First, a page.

Again, we could simply swap the labels around and you’d have no ability to distinguish. Does God value child rape or loving parenting? How could you know? I suspect you have comforted yourself with this idea that things can be said to be objectively valued, but imposed your own value ideas onto what it is that has value.
4. God is angry at the wicked. That does not make It capricious. Just because my mum has been angry at me, doesn’t mean I have forgone the ability to talk of a loving mother
The wicked? Let me restate the nature of God’s “vengeance” on the “wicked”: it is highly concentrated in areas defined by geography and seemingly unrelated to sin or wickedness. I, the unbeliever (the greatest sin, no?) am well fed, comfortable, live with climate stability and financial security. The same can be said for large populations of British, European and American people. Huge numbers of believers, globally, suffer with drought famine and disease. This appears largely across Africa and Asia. If we are talking about a God that is taking vengeance on the wicked, why does It miss so many sinners, and strike down so many faithful?
What is a perfect being even doing, taking vengeance against mortals? This is like me being angry with a cat for not conforming to my desires, and so putting it in the microwave. To take such a terrible anger out on such inferior beings in a sign of mental health conditions in humans…
Your mother, on the other hand, is mortal and admittedly imperfect. She may love you and be doing her best, but she has imperfect emotions and reasons to be sorry. God is not apologetic. God is all-powerful and violent and mean. The fact that you talk about God seeking vengeance as if children deserve bone cancer is disgusting.
But you’re not talking about a God of love, are you? You’re talking about a God of favouritism and discrimination. That’s fine, so long as you are the favoured. But it’s more capricious than it is loving. If my dad loved me, but hated everyone else, I would not consider him a good man.
5. The atheists cannot make honest moral judgements
Although Blake makes efforts to say atheists are entitled to their moral judgements, he isn’t going to consider them. Blake refuses the atheist’s allusion to “justice”, “bad”, “capricious”, “tyrannical”. Blake says with one hand that atheists can make moral judgements and with the other disregards them. Blake wants to turn this discussion in a many-tens-of-thousands-of-word essay writing competition because he hopes that if I get distracted enough to actually spend time giving a complete and practical definition of justice, I will forget that Blake is nebulously referring to a woolly definition of justice that is compatible with geographically distributed and physically understood suffering and pain and misery.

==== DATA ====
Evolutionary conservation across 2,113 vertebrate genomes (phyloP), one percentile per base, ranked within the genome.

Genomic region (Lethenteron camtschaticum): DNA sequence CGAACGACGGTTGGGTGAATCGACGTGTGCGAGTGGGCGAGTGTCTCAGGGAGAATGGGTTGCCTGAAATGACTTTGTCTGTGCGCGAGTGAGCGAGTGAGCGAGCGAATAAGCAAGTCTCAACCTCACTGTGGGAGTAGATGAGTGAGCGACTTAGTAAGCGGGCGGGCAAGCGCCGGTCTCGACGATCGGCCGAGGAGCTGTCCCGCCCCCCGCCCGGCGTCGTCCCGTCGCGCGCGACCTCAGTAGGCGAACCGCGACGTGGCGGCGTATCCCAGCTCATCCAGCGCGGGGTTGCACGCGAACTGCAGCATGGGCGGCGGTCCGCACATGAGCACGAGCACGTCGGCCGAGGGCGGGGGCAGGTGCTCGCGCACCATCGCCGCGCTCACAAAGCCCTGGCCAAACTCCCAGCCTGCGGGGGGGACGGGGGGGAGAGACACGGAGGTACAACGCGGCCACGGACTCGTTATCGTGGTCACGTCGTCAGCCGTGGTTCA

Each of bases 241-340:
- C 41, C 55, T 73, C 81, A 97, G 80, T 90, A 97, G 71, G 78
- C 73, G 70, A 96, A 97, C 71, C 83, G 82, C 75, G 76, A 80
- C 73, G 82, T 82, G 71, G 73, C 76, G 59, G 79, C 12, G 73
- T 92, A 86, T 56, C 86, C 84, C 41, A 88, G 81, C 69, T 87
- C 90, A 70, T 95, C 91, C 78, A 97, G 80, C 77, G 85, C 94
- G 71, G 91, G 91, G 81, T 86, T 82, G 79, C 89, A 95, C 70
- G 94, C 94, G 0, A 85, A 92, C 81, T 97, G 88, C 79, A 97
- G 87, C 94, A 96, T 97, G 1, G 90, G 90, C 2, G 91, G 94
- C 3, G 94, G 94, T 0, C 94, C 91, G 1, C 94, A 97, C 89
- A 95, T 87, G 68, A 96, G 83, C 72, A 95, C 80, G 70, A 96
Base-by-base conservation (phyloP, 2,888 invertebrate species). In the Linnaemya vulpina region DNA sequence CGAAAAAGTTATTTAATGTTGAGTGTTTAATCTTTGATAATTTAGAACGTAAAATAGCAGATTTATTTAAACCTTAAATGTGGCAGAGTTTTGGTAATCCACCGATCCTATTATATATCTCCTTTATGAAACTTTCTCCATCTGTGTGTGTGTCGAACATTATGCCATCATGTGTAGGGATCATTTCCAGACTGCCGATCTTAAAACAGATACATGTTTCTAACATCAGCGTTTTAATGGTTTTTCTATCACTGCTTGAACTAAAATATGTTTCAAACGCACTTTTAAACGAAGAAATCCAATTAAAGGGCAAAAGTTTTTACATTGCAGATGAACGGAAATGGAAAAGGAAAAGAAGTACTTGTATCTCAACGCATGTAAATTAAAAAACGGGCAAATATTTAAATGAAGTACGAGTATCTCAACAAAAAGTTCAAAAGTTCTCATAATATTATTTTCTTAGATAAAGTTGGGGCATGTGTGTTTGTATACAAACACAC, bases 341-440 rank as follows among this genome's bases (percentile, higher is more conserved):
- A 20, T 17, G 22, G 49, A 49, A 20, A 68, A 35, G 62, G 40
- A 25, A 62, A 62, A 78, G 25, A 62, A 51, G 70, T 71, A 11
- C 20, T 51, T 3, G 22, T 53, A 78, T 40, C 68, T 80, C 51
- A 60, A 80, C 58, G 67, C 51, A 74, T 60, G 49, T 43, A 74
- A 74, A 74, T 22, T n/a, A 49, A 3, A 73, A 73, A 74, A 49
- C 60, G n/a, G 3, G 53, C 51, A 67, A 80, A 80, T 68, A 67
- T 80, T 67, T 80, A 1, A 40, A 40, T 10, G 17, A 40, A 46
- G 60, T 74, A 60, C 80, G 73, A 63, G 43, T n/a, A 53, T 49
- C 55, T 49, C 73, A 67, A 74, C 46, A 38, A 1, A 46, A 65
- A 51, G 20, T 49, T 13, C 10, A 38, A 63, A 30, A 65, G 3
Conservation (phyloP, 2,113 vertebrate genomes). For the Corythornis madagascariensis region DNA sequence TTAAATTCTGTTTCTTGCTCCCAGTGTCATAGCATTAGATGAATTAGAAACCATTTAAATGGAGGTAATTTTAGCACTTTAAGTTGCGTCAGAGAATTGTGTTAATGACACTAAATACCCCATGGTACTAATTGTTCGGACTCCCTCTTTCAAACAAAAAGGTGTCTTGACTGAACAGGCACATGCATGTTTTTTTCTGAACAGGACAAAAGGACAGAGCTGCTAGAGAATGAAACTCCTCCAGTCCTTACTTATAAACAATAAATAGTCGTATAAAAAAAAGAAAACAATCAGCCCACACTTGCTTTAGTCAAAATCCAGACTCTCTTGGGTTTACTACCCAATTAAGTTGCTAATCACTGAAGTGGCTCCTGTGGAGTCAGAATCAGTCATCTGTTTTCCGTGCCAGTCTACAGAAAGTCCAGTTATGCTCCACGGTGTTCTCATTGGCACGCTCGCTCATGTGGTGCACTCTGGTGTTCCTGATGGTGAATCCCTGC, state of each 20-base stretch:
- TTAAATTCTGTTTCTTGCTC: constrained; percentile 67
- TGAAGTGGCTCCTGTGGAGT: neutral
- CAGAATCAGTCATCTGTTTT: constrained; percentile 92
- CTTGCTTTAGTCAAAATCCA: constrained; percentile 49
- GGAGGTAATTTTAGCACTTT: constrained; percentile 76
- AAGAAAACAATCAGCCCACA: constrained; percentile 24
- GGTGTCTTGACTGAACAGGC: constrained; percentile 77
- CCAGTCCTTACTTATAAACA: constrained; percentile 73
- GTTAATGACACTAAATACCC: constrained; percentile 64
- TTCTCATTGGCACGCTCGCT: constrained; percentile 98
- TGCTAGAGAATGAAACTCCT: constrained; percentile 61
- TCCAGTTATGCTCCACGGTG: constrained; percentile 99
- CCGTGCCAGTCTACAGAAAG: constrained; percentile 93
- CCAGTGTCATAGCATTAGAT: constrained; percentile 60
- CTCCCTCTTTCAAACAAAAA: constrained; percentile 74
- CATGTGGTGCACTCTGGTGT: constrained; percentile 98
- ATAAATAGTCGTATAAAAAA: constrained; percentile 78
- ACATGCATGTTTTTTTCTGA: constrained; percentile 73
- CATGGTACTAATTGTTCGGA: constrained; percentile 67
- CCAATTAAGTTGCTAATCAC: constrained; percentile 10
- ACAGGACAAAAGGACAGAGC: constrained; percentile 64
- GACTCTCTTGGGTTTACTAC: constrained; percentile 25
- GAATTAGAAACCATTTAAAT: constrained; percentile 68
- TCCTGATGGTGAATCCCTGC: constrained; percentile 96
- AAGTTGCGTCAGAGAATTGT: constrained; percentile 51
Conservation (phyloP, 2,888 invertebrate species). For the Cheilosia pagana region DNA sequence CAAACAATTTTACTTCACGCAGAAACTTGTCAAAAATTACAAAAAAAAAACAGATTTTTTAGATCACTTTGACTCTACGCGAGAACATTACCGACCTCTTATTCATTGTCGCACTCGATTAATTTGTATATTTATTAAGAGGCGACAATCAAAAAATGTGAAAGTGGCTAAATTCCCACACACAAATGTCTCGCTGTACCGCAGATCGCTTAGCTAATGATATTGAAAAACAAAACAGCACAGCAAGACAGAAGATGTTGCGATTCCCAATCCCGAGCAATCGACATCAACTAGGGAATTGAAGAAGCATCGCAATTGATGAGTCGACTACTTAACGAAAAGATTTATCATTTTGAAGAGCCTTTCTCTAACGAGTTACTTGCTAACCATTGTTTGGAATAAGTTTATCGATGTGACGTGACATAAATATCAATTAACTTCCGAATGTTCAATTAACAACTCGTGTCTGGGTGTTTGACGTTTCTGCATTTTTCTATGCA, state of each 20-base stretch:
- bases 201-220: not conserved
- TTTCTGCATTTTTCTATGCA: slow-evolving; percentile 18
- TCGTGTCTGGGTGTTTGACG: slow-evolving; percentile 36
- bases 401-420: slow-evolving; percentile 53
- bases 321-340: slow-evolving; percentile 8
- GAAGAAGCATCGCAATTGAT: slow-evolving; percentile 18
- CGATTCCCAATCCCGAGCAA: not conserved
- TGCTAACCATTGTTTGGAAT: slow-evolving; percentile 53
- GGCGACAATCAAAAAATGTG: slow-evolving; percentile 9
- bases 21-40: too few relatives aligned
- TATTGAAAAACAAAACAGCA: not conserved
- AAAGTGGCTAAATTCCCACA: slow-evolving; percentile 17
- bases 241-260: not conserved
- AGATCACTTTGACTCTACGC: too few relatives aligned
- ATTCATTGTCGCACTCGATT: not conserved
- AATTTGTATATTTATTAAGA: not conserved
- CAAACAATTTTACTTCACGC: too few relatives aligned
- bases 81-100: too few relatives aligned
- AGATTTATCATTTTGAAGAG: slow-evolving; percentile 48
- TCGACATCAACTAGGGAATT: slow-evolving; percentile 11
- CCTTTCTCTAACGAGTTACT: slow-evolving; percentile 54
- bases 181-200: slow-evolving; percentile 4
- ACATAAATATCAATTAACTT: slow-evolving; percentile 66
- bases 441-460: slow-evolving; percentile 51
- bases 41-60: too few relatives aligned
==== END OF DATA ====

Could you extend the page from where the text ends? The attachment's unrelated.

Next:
There is no difference here between Kim Jong Un and God. It is moral if I say so, it is just if I say so, I am immune from your criticism. When you make words this flexible, they become meaningless. Blake is slowly arguing that there is no such thing as justice, because he is making it so flexible as to account for anything (so long as God does it).
6. There is no relationship between rights and responsibilities
Blake thinks it is a non sequitur for me to say that to talk about the right of one person, one must also talk about the responsibilities of another. Well, Blake, it’s not my fault that you don’t understand how rights work. Look it up. If you think rights exist independent of responsibilities, why do you think that America hasn’t ratified the Universal Declaration of Human Rights? It’s because America cannot take on all the corresponding responsibilities.
If you want to claim God has rights over us, independent of any one’s responsibilities, then you are not talking about rights. You are, against, talking about a forceful political system: a tyranny. Again, I’m glad we agree that God is a tyrant. If you want to disagree I thoroughly recommend you do some reading on what a “right” is. You appear to be confusing “rights” with “force”.
Blake claims that God has no moral responsibilities. Instead, God can simply call Its actions moral. God has no responsibility to behave a certain way, It can just call the way It has behaved “moral”. Am I the only one who sees that making “moral” a meaningless jumbling of letters, ungrounded by a definition?
7. The Fall is not God’s fault
Yes it is. If I am all-knowing and I set something up to inevitably happen, I am the one who did it. God made a tree that has no purpose other than to act as temptation, placed it right in front Adam and Eve and said “See that, there, don’t eat from it. Look at it, over there… look! Look! Look! It’s the really tempting one. See it? Don’t eat it.” God was fully aware that Adam would eat it, but still made it, placed it in front of them, pointed it out and continued to forbid it. He did all this without giving Adam and Eve knowledge of good and evil, leaving them entirely ignorant to the concept of disobeying being a “wrongdoing”. But, Blake thinks, in no way, is any of that God’s fault.